Switzerland is celebrating August 1

SWITZERLAND (eTN) - On August 1, each corner and mountain of Switzerland is in festive mood.

Switzerland is celebrating August 1

SWITZERLAND (eTN) – On August 1, each corner and mountain of Switzerland is in festive mood. Up the mountains and downhill to the lakes – it is the biggest celebration of the year, with fireworks, bonfires, and barbecues, Switzerland is celebrating.

Swissness is everywhere. But why is that?

It is Swiss National day! On August 1, the whole country gathers in public places around bonfires and listens to speeches about the independence of the country from the Austrian rulers, which started with the Grutli Pact of 1291.

Nowhere else in Europe is there a National Day that it is celebrated in such an immense way.

While France is celebrating its 4th of July with big parades on the Champs Elysee, Switzerland is celebrating pure Swissness.

Spectacular fireworks all over Switzerland in breathtaking sceneries at night, mostly with a great music scene, can be seen on the lakes of Geneva, Zurich, Lucerne, and Lugano – but also high up in the mountains, like in Davos, St. Moritz, Arosa, etc. with thousands of people gathering to take part in this gigantic celebration.

It’s fun. Swiss flags are hanging out of most of the windows and festive decorations are even seen in the tiniest village, and no mountain hut is left out. It is by miracle that the Swiss cows are not painted in red.

Children proudly carry candle-lit Swiss lanterns at dusk through the streets and parents wave paper flags.

Flags of the canton and the municipality fly proudly above public and private buildings alike, and even the bakers get involved, decorating their rolls of bread with little Swiss flags.

The holiday takes on a whole new dimension at Neuhausen am Rheinfall in the Canton of Schaffhouse, with the illumination of the 25-meter high Rhine waterfalls.

Many prefer to start off the 1st of August with a hearty farmer’s brunch, a tradition that has been around for a long time with about 400 farms that have created a network in recent years by catering to the guests on long tables in their stables while cows are on holiday up in the mountains.

Throughout Switzerland supermarkets sell tons of Swiss (paper) flags, Swiss napkins, Swiss candies, Swiss fondue, Swiss pickles, and Swiss fireworks en masse prior to the National Day of August 1, because on August 1, everything is closed in Switzerland.

While border towns are preparing for the biggest Swiss invasion of the year, the German city of Konstanz, for instance, is expecting over 40,000 cars from Switzerland and has enforced police and sales teams in shops.

What is the significance of the National Day of Switzerland?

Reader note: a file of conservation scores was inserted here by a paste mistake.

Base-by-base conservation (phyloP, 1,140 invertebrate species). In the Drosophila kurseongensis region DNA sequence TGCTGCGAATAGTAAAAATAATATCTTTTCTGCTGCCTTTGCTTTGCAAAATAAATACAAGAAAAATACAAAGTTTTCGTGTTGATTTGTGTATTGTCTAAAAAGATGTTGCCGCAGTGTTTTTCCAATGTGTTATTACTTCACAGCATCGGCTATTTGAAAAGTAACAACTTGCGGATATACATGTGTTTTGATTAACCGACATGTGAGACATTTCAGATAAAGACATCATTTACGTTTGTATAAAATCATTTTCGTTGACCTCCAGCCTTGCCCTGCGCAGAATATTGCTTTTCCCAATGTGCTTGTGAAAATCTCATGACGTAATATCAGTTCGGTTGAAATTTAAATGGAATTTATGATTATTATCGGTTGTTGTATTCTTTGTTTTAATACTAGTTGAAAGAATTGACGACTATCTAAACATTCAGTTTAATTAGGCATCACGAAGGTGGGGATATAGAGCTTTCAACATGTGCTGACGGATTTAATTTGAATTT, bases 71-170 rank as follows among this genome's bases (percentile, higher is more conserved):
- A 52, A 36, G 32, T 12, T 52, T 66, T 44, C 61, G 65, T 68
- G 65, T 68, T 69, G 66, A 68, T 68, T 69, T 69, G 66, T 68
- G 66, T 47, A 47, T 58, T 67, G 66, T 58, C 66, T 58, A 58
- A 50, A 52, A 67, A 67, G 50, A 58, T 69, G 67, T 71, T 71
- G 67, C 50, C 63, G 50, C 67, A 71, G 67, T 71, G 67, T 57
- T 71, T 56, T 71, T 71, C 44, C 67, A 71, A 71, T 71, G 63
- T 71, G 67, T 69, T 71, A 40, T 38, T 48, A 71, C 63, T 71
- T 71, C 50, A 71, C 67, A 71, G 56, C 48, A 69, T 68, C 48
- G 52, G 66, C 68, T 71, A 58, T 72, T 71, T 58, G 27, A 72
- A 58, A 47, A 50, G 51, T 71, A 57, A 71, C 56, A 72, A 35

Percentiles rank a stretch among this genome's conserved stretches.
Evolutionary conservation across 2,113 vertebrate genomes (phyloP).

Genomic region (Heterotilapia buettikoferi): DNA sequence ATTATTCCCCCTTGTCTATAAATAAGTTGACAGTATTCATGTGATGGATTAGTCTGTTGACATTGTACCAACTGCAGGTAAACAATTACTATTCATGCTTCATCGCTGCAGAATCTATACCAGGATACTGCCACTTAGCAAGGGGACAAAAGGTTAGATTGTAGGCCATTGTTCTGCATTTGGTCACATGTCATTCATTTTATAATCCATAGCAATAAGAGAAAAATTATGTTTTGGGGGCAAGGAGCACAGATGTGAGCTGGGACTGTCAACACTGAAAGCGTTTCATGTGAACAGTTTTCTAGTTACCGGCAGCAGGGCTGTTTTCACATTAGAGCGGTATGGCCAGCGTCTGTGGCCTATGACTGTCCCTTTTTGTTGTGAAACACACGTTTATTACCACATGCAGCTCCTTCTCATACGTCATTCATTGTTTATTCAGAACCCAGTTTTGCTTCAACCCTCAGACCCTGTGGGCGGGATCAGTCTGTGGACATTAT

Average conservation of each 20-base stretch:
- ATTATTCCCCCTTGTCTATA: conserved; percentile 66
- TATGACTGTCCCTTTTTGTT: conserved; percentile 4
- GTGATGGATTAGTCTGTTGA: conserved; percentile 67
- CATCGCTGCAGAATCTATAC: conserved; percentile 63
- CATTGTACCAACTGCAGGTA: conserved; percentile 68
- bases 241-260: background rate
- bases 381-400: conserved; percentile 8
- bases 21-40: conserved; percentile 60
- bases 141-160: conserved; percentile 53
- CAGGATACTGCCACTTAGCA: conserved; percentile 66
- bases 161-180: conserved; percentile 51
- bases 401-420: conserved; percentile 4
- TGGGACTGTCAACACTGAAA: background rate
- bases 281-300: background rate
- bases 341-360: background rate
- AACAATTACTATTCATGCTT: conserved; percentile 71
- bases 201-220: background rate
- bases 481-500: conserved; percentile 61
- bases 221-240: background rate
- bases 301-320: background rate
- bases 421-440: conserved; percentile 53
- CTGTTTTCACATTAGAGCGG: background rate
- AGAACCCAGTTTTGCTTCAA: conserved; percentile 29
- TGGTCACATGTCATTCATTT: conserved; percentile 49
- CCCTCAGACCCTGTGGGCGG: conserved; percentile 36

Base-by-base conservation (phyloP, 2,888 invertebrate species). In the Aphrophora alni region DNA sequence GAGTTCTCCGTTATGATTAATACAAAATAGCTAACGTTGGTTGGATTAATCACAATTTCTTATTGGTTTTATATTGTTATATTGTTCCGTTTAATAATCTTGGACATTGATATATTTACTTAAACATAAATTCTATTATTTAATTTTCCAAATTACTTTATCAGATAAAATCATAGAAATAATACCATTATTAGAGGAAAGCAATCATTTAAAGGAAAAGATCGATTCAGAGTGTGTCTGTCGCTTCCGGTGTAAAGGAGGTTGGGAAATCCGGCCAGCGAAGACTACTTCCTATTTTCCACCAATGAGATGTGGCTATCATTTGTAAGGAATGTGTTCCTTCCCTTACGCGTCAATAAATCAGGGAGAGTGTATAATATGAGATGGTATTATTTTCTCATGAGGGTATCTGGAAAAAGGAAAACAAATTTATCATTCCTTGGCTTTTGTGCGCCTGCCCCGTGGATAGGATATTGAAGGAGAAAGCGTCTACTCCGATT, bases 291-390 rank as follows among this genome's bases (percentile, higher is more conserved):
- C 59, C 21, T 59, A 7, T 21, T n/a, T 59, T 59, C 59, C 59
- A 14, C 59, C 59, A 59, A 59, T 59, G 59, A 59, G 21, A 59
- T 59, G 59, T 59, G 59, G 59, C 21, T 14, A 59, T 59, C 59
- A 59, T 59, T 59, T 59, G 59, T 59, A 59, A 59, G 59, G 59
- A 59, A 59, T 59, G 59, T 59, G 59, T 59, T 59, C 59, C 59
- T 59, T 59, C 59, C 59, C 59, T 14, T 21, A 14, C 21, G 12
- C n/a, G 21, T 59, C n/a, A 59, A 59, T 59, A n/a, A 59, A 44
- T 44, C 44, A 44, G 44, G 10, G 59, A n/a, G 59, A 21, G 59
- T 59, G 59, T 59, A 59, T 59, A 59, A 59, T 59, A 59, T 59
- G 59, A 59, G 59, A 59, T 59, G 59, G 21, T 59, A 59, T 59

August 1 was chosen as the National Day of Switzerland because three Alpine cantons – Schwyz, Unterwalden, and Uri – took a pledge of confederation and promised to fight together if their sovereignty was threatened. This act of coming together and taking the vow to act jointly in face of external threat later became the foundation of Switzerland.

The representatives of the three cantons met on Rutli field, above Lake Lucerne, and even today the official National Day celebrations, including the public speech by the President, takes place on Rutli.

Wealthy communities or tourist offices may also sponsor a display of fireworks. Bonfires, mainly on hills and other elevated spots, commemorate the expulsion of foreign bailiffs in the fourteenth century, the news of which was spread in this manner in those days in the streets at night.

A huge celebration is staged at the Rutli Meadow in the canton of Uri above Lake Lucerne. It takes place in the same place where the legendary pledge of alliance was pronounced.

But it does not end here. August 1 receptions in Swiss embassies around the world are most popular and usually great fun, as the weather is nice and everything is less formal.

How is National Day of Switzerland celebrated?

The National Day was officially declared a holiday in 1993. This colorful Swiss holiday is marked with speeches, bonfires, barbecues, music, and gymnastic shows. Across the nation, municipalities displayed fireworks that are usually set off from the hills, recalling the euphoric moment when the foreign bailiffs were expelled.

The day was chosen because August 1, 1291 is the date on which three Alpine cantons swore the oath of confederation, an act which later came to be regarded as the foundation of Switzerland. The representatives of Schwyz, Unterwalden, and Uri met on Rutli field, high above Lake Lucerne, to swear a bond of brotherhood, and agree to act jointly if their freedoms were threatened by outside aggressors.

In New York, this year’s Swiss National Day celebration will be celebrated in Central Park Zoo on the eve of August 1 with Swiss celebrity Chef Reto Mathis (St. Moritz) doing a culinary journey through Switzerland with a tasting menu showcasing diverse regional specialties and a Swiss wine tasting tour.

Another highlight on same day is the New York premiere of the Rezero ballbot at 7:30 pm, an extraordinarily agile robot designed to move on a single sphere instead of wheels invented by a team of Swiss engineers from Zurich ETH, the Swiss Federal Institute of Technology, showing how science came to life, followed by a speech from H.E. Ambassador Francois Barras, Consul General of Switzerland.

In Canada, Swiss National Day is celebrated in the town of Sutton, on the weekend of August 2-3 every summer. The Federation of Swiss Societies of Eastern Canada Inc. organizes an imposing celebration at Mont Sutton. This year, the 37th edition of Swiss National Day will take place on Saturday, August 3.

Voila!

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